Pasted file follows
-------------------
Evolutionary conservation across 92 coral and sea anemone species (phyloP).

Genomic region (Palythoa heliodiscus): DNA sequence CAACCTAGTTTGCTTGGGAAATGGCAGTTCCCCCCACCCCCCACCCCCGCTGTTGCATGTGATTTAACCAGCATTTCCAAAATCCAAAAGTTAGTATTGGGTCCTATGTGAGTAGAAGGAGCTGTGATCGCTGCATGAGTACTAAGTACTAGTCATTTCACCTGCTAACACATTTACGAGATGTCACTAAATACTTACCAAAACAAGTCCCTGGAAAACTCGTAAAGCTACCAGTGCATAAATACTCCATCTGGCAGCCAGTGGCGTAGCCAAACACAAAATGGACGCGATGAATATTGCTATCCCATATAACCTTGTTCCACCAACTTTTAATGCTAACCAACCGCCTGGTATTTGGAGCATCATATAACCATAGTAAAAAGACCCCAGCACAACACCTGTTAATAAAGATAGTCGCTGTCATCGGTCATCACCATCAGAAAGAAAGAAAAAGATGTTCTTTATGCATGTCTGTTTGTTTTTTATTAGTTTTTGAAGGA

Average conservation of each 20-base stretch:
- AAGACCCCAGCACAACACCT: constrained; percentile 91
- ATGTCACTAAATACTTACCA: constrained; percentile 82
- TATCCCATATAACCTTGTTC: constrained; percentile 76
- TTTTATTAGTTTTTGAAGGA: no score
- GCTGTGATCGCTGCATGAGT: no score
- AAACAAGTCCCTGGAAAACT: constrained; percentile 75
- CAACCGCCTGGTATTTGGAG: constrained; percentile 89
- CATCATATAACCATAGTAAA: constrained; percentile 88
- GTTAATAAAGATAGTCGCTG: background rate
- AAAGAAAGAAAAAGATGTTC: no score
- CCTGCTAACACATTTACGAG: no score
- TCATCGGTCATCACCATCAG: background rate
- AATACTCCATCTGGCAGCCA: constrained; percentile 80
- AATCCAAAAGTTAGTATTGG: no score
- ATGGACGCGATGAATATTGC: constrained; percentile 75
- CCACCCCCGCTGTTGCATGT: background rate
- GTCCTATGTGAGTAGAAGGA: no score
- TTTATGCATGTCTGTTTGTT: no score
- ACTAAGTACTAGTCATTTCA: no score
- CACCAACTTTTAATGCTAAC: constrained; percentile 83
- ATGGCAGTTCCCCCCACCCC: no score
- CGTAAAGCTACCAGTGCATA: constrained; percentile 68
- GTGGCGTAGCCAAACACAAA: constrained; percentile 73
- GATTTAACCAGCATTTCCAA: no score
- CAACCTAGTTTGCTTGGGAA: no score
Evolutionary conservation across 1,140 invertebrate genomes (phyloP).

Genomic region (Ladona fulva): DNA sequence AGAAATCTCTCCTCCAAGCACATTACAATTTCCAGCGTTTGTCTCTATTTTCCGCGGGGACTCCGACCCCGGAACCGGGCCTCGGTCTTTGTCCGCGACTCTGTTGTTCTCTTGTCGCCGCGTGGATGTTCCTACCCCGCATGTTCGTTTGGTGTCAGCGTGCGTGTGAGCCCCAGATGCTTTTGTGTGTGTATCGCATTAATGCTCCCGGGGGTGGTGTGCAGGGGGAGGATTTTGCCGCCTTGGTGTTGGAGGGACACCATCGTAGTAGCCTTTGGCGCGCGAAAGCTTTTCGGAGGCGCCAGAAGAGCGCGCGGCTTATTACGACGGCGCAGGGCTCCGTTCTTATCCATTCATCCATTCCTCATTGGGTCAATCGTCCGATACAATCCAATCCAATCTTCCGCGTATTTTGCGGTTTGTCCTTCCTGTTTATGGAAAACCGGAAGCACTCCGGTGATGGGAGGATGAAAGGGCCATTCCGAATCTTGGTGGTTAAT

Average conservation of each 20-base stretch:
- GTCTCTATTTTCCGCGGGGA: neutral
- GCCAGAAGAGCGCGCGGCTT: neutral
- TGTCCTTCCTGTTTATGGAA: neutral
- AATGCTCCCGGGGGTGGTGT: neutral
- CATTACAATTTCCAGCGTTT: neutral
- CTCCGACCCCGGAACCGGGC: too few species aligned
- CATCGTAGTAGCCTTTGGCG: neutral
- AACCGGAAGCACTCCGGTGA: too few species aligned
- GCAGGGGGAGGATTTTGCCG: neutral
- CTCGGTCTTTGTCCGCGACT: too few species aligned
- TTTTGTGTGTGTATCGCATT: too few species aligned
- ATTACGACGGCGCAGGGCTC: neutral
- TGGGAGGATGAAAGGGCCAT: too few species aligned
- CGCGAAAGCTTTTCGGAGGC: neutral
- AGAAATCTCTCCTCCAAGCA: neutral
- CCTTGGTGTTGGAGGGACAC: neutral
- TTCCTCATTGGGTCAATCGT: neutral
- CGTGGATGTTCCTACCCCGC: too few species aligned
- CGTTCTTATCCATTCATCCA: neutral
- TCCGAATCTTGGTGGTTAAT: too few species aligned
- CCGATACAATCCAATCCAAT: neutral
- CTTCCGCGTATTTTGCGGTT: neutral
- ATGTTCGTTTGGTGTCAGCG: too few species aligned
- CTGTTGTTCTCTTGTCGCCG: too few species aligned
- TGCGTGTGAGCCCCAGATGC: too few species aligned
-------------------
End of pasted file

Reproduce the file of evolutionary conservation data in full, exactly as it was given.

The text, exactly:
Evolutionary conservation across 92 coral and sea anemone species (phyloP).

Genomic region (Palythoa heliodiscus): DNA sequence CAACCTAGTTTGCTTGGGAAATGGCAGTTCCCCCCACCCCCCACCCCCGCTGTTGCATGTGATTTAACCAGCATTTCCAAAATCCAAAAGTTAGTATTGGGTCCTATGTGAGTAGAAGGAGCTGTGATCGCTGCATGAGTACTAAGTACTAGTCATTTCACCTGCTAACACATTTACGAGATGTCACTAAATACTTACCAAAACAAGTCCCTGGAAAACTCGTAAAGCTACCAGTGCATAAATACTCCATCTGGCAGCCAGTGGCGTAGCCAAACACAAAATGGACGCGATGAATATTGCTATCCCATATAACCTTGTTCCACCAACTTTTAATGCTAACCAACCGCCTGGTATTTGGAGCATCATATAACCATAGTAAAAAGACCCCAGCACAACACCTGTTAATAAAGATAGTCGCTGTCATCGGTCATCACCATCAGAAAGAAAGAAAAAGATGTTCTTTATGCATGTCTGTTTGTTTTTTATTAGTTTTTGAAGGA

Average conservation of each 20-base stretch:
- AAGACCCCAGCACAACACCT: constrained; percentile 91
- ATGTCACTAAATACTTACCA: constrained; percentile 82
- TATCCCATATAACCTTGTTC: constrained; percentile 76
- TTTTATTAGTTTTTGAAGGA: no score
- GCTGTGATCGCTGCATGAGT: no score
- AAACAAGTCCCTGGAAAACT: constrained; percentile 75
- CAACCGCCTGGTATTTGGAG: constrained; percentile 89
- CATCATATAACCATAGTAAA: constrained; percentile 88
- GTTAATAAAGATAGTCGCTG: background rate
- AAAGAAAGAAAAAGATGTTC: no score
- CCTGCTAACACATTTACGAG: no score
- TCATCGGTCATCACCATCAG: background rate
- AATACTCCATCTGGCAGCCA: constrained; percentile 80
- AATCCAAAAGTTAGTATTGG: no score
- ATGGACGCGATGAATATTGC: constrained; percentile 75
- CCACCCCCGCTGTTGCATGT: background rate
- GTCCTATGTGAGTAGAAGGA: no score
- TTTATGCATGTCTGTTTGTT: no score
- ACTAAGTACTAGTCATTTCA: no score
- CACCAACTTTTAATGCTAAC: constrained; percentile 83
- ATGGCAGTTCCCCCCACCCC: no score
- CGTAAAGCTACCAGTGCATA: constrained; percentile 68
- GTGGCGTAGCCAAACACAAA: constrained; percentile 73
- GATTTAACCAGCATTTCCAA: no score
- CAACCTAGTTTGCTTGGGAA: no score
Evolutionary conservation across 1,140 invertebrate genomes (phyloP).

Genomic region (Ladona fulva): DNA sequence AGAAATCTCTCCTCCAAGCACATTACAATTTCCAGCGTTTGTCTCTATTTTCCGCGGGGACTCCGACCCCGGAACCGGGCCTCGGTCTTTGTCCGCGACTCTGTTGTTCTCTTGTCGCCGCGTGGATGTTCCTACCCCGCATGTTCGTTTGGTGTCAGCGTGCGTGTGAGCCCCAGATGCTTTTGTGTGTGTATCGCATTAATGCTCCCGGGGGTGGTGTGCAGGGGGAGGATTTTGCCGCCTTGGTGTTGGAGGGACACCATCGTAGTAGCCTTTGGCGCGCGAAAGCTTTTCGGAGGCGCCAGAAGAGCGCGCGGCTTATTACGACGGCGCAGGGCTCCGTTCTTATCCATTCATCCATTCCTCATTGGGTCAATCGTCCGATACAATCCAATCCAATCTTCCGCGTATTTTGCGGTTTGTCCTTCCTGTTTATGGAAAACCGGAAGCACTCCGGTGATGGGAGGATGAAAGGGCCATTCCGAATCTTGGTGGTTAAT

Average conservation of each 20-base stretch:
- GTCTCTATTTTCCGCGGGGA: neutral
- GCCAGAAGAGCGCGCGGCTT: neutral
- TGTCCTTCCTGTTTATGGAA: neutral
- AATGCTCCCGGGGGTGGTGT: neutral
- CATTACAATTTCCAGCGTTT: neutral
- CTCCGACCCCGGAACCGGGC: too few species aligned
- CATCGTAGTAGCCTTTGGCG: neutral
- AACCGGAAGCACTCCGGTGA: too few species aligned
- GCAGGGGGAGGATTTTGCCG: neutral
- CTCGGTCTTTGTCCGCGACT: too few species aligned
- TTTTGTGTGTGTATCGCATT: too few species aligned
- ATTACGACGGCGCAGGGCTC: neutral
- TGGGAGGATGAAAGGGCCAT: too few species aligned
- CGCGAAAGCTTTTCGGAGGC: neutral
- AGAAATCTCTCCTCCAAGCA: neutral
- CCTTGGTGTTGGAGGGACAC: neutral
- TTCCTCATTGGGTCAATCGT: neutral
- CGTGGATGTTCCTACCCCGC: too few species aligned
- CGTTCTTATCCATTCATCCA: neutral
- TCCGAATCTTGGTGGTTAAT: too few species aligned
- CCGATACAATCCAATCCAAT: neutral
- CTTCCGCGTATTTTGCGGTT: neutral
- ATGTTCGTTTGGTGTCAGCG: too few species aligned
- CTGTTGTTCTCTTGTCGCCG: too few species aligned
- TGCGTGTGAGCCCCAGATGC: too few species aligned